The first step in educating our gifted and talented students in New Zealand is to acknowledge and cater to individual differences. No two students are the same. Each one has unique strengths, interests, abilities, qualities. As the Ministry of Education (2000) reminds us, students are calling out for recognition of their individuality.
A different way of learning is what kids are calling for. All of them are talking about how our one-size-fits-all delivery system – which mandates that everyone learn the same thing at the same time, no matter what their individual learning needs – has failed them (Sarason, 1993, cited in Tomlinson, 1999, p. 1).Whether teaching at primary, intermediate, or secondary level, it should be the mission of every teacher to seek and support individual differences. For as Willis and Mann (2000) remind us, "without differentiated instruction, any child who varies from the norm will suffer". To do this requires getting to know each student.
David George (1997) of the United Kingdom provides us with a framework when considering individuals. We must take into account the following differences that each student brings to our classrooms:
- different learning styles,
- different rates of learning,
- different activities,
- different interests,
- different expectations,
- different motivation,
- different outcomes,
- different abilities,
- different resources,
- different reading skills,
- different tasks, and
- different levels of parental support (p. 106).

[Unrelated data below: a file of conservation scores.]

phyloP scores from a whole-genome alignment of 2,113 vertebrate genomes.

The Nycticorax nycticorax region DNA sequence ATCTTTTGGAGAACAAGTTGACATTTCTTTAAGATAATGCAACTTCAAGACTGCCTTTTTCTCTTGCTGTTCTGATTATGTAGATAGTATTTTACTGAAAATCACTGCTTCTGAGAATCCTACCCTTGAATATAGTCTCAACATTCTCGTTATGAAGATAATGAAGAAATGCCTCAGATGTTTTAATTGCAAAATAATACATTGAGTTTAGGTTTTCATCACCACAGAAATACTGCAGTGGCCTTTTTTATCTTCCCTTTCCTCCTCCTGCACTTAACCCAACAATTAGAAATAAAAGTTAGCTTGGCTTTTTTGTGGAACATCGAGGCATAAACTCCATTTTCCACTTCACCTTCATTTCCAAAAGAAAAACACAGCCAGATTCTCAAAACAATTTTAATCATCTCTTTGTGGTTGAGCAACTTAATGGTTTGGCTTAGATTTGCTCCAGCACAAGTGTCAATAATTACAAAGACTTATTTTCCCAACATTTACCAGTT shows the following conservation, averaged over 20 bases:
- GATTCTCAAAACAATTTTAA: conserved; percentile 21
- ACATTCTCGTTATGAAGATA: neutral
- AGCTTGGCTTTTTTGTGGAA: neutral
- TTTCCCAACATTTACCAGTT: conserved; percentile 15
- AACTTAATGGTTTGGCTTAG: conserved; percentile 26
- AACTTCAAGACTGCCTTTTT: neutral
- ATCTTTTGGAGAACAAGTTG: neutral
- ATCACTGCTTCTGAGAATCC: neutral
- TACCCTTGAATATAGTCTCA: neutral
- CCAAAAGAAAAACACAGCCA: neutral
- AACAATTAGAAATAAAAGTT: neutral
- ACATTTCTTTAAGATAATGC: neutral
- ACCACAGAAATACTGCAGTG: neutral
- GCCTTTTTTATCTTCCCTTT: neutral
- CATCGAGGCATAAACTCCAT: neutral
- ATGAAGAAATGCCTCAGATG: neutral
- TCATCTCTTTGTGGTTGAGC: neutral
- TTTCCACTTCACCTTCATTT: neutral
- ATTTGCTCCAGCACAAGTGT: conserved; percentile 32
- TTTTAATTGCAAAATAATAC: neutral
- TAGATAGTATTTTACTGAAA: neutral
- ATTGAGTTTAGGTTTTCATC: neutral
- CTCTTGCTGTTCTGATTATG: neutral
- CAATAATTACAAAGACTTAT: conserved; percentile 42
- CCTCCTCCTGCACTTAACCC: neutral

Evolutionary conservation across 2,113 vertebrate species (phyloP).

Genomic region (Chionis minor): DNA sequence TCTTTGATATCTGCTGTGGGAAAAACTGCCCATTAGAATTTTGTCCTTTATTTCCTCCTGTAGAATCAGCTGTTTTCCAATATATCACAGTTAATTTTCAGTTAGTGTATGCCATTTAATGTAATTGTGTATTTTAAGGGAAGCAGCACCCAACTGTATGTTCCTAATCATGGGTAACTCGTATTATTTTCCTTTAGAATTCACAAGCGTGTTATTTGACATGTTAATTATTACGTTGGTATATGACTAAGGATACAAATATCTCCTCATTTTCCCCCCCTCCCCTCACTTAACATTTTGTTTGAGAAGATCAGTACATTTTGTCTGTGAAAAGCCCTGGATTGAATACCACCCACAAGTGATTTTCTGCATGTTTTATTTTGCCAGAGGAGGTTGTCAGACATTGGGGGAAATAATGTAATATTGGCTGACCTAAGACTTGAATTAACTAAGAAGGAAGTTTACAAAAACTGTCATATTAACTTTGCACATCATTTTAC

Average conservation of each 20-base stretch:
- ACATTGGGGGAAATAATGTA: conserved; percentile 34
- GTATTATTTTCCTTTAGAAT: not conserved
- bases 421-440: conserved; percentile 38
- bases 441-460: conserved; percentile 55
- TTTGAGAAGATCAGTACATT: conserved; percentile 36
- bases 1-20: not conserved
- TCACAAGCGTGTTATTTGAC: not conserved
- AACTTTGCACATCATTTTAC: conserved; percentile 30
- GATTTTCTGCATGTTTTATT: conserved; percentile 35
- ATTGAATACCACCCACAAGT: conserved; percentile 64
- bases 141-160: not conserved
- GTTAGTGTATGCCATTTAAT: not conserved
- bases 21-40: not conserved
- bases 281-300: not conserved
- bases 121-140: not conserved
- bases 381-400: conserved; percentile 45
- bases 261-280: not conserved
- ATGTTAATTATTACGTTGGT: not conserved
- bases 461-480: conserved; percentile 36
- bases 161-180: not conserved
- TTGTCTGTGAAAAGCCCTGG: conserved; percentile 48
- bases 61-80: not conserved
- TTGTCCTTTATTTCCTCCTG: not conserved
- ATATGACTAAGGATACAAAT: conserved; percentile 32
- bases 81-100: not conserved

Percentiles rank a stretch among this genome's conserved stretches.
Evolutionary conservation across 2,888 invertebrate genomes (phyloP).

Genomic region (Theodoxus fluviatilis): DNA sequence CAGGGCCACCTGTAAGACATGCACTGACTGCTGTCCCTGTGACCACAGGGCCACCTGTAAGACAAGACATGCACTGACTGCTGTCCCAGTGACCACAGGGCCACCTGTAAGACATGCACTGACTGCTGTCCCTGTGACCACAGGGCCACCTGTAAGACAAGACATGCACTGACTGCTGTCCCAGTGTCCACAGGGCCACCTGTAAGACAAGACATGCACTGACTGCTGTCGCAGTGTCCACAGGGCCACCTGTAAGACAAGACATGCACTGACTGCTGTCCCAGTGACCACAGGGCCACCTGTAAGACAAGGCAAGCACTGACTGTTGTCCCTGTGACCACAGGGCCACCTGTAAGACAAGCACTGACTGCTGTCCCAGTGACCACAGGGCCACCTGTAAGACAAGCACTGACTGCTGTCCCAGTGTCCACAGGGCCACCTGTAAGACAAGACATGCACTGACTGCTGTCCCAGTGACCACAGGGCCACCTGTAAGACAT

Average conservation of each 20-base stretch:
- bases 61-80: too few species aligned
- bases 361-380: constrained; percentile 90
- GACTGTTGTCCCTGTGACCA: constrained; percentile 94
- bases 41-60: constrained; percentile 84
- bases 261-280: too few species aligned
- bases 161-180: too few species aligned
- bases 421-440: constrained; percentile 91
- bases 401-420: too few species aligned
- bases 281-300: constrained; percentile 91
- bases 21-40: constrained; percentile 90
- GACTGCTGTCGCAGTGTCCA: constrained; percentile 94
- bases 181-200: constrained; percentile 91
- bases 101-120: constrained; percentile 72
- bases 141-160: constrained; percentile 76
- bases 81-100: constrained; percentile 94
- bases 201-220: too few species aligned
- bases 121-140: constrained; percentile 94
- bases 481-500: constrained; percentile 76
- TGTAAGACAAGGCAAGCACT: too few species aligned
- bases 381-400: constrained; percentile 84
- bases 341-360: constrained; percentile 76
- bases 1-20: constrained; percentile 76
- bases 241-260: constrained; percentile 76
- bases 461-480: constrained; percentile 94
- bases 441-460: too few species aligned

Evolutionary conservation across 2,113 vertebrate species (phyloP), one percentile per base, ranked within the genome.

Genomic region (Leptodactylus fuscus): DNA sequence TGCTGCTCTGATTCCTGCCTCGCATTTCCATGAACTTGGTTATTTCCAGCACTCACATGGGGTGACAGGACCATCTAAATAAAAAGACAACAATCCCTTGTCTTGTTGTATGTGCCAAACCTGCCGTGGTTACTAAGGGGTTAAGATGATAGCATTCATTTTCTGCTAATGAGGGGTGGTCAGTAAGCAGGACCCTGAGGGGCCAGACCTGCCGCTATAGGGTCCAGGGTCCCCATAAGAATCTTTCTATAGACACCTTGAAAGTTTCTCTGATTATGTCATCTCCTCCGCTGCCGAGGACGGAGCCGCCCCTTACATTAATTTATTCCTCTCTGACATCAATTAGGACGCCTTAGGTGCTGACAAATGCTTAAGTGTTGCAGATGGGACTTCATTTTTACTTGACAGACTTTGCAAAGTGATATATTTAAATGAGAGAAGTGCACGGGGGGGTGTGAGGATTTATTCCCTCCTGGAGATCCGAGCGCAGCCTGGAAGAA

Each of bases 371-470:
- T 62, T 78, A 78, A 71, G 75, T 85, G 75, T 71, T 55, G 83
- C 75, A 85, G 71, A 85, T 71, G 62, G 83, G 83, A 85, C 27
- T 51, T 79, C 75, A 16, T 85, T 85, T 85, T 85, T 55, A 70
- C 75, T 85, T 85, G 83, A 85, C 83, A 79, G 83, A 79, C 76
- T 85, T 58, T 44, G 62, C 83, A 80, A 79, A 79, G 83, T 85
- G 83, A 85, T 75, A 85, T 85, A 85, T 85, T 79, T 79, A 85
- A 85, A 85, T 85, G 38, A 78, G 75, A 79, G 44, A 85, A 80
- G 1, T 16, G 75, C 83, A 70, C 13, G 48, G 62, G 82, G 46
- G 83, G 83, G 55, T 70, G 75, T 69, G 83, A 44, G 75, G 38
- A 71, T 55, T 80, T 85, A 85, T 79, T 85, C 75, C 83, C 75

Recognising individual strengths, abilities, qualities, and interests in our gifted and talented students necessitates acknowledgment of physical, intellectual, cultural, and social emotional uniqueness. This also means that the regular curriculum might not fit. A mismatch will indeed occur for our gifted and talented students. Our goal in individualisation should be to seek and obtain a better fit or different style, size, design. The buzz word for this tailoring of the curriculum is differentiation.
George (1997) states that differentiation is a "relatively simple" (p. 104) concept. In his words, it is the "process of assessing individual needs and responding with appropriate learning experiences". Tomlinson reinforces this idea, stating that when differentiating, "teachers begin where students are" (p. 2). For gifted and talented students this requires recognition of the unique characteristics and behaviours they bring to the classroom, and as a consequence providing an education which Eddie Braggett describes as "different and appropriate" (1994, p. 21). So, differentiation requires teachers to:
- build on past achievements,
- provide opportunities for success, and
- remove barriers to learning (George, 1997).